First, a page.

Ethics of Military Recruitment on SMC Campus
In light of the current economic crisis, military enlistments have remained steady.
Yet some local recruiters say they are seeing
Despite the upswing, there are numerous reasons why people continue to steer away from the military, no matter how bleak the job market seems.
Sgt. Anthony Torres has encountered many people in his role as Station Commander at the US Army Recruiting Station in Santa Monica.
A common reason for rebuffing is the myriad of long-standing, yet erroneous notions that many people tend to have about the military.
"One of the biggest misconceptions is someone walks into a recruiting station, and they're in," Torres said. "You can't sign anything in a recruiting station to have you join the military."
While this may be true, various recruiting tactics continue to deter people from enlisting.
Santa Monica College student Kevin Marroquin was once highly intrigued by the military. He
considered following in his brother's
footsteps and joining the Marines, but
eventually chose college.
Marroquin's decision was influenced by stories from his brother, as well as his own experience with recruiters on campus.
"They just give you the good side of things. They offer to pay for school but don't include the rigors of training," said Marroquin.
Another reason for snubbing the military is the perception that the military preys on ignorant, underprivileged youth while sparing
those of affluent backgrounds. Torres,
however, refutes this claim.
"I don't try to talk someone out of what their goals are," Torres said. "We just talk to them about how we can help them with whatever goals they have."
Torres said that there really is no difference between recruiting at community colleges such as SMC, and four-year universities.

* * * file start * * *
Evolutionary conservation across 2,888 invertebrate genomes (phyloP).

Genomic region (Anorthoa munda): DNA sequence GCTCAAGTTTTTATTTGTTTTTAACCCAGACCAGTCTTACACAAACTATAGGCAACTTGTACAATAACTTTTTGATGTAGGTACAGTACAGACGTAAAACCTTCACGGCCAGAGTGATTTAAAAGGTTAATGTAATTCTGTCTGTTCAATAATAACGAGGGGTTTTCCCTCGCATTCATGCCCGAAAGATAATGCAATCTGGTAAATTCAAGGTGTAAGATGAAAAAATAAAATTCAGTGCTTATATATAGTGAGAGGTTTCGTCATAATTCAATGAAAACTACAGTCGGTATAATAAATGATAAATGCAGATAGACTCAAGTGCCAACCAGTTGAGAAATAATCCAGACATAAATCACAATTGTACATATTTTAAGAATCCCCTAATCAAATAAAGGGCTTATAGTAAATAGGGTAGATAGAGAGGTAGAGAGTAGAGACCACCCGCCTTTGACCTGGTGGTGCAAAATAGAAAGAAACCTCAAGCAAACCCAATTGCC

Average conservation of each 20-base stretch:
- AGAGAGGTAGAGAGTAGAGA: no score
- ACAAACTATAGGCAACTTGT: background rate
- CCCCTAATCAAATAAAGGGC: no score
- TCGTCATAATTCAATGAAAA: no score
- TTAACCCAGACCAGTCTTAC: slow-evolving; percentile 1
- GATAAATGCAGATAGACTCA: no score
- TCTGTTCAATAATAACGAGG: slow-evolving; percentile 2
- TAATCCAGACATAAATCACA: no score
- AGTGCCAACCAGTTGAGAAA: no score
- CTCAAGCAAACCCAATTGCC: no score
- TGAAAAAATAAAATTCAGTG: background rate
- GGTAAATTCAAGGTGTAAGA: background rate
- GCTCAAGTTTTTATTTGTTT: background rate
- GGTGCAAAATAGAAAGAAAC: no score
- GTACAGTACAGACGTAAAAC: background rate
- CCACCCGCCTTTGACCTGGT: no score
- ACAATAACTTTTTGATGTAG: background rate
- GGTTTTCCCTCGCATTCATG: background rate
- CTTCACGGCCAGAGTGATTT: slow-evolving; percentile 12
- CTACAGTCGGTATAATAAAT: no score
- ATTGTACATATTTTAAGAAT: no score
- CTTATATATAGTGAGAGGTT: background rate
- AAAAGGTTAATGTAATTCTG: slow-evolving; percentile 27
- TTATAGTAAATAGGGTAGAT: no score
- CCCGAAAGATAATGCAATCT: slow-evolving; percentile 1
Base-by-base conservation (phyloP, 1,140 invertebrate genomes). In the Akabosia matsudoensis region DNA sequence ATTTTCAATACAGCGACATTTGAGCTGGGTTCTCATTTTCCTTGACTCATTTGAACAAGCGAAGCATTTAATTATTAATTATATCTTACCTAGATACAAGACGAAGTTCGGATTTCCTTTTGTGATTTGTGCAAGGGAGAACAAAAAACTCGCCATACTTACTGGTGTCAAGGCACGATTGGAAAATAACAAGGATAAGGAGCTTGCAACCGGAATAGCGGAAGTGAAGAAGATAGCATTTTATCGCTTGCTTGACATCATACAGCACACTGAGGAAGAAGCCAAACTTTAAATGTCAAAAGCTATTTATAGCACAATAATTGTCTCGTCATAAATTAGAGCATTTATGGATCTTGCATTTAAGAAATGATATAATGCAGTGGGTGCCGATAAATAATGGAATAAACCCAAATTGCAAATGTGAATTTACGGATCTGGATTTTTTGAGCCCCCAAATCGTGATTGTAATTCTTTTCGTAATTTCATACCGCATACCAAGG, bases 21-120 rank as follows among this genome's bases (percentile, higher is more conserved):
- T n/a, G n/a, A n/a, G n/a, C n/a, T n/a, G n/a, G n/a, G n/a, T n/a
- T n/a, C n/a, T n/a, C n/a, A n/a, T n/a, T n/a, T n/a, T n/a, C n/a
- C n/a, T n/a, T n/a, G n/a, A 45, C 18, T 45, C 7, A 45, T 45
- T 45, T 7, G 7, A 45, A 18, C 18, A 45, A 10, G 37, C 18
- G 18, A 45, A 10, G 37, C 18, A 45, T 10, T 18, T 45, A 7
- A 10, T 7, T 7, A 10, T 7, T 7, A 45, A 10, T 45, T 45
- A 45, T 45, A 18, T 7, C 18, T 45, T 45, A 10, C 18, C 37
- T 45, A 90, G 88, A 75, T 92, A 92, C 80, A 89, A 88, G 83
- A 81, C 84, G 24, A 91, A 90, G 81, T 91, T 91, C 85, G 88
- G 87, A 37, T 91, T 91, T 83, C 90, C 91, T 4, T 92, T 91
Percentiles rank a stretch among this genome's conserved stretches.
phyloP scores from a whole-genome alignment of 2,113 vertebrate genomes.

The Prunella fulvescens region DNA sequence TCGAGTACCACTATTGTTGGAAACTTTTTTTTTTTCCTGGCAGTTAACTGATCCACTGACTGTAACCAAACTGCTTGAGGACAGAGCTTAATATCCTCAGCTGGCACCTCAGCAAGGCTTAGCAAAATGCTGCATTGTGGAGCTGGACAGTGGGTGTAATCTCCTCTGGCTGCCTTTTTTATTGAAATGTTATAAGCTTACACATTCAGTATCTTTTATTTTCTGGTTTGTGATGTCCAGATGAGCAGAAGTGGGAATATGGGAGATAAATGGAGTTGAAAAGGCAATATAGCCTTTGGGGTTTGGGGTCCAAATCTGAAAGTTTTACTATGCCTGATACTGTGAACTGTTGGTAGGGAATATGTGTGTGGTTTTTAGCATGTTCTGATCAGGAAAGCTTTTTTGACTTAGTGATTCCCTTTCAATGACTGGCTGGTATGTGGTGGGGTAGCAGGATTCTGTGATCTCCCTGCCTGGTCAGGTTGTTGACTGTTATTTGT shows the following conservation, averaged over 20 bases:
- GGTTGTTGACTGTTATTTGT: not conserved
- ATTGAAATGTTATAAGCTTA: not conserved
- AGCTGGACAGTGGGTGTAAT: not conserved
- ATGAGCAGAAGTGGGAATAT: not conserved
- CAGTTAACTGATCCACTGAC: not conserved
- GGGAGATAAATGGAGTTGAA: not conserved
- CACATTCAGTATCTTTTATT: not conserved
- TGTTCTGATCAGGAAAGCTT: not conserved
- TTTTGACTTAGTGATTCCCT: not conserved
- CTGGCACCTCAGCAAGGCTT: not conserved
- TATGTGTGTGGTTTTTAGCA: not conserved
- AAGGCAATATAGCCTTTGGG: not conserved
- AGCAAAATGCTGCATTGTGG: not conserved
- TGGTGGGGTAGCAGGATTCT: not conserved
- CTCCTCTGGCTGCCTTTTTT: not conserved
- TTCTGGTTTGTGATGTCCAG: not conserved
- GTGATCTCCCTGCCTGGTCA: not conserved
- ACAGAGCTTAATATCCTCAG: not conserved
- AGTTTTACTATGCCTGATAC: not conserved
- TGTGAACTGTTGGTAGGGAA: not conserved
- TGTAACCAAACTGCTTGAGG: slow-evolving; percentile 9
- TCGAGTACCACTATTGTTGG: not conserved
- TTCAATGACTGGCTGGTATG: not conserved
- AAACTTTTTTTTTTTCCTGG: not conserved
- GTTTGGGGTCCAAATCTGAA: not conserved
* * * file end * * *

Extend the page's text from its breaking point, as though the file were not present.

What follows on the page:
"We just gear our programs to suit the needs of the students, Torres says. "If we're on the campus for a fouryear university, we're going to talk to them about our part-time programs because they're in school for four
years. There's no reason to tell a
four -year student whose goal is to graduate to drop everything and join the Army. Whereas if we're talking to community college students, we may talk to them more about full-time options because they may not plan to go to college afterwards."
Torres also says he does not see President Obama's plan to exit Iraq by 2010 influencing recruitment. "We have pretty much the same mission regardless of who the Commander-in-Chief is," Torres says.
Part of that mission is meeting yearly recruitment quotas. According to the Department of Defense's website, every branch of the military met or exceeded its enlistment goals for the fiscal year of 2008.
While the U.S. military may have many detractors due to its involvement in the war in Iraq, it still has supporters.
Ron Brewington is a professor of Broadcasting at SMC. He also served in the U.S. Navy for 20 years. Brewington cites the Navy with providing him with discipline, and
says the military can do the same for others.
"One of the things that helps a lot of young people who come into the military is they get an opportunity to get their first exposure to discipline," Brewington said. "You get an opportunity in the military to get that needed exposure to make a better adult out of you, to make a better
American out of you."
In his support, Brewington often disagrees with critics of military recruiting.
Brewington said, "From what I can see, a lot of challenges are from parents, educators and uninformed people who don't realize or don't appreciate what freedom is all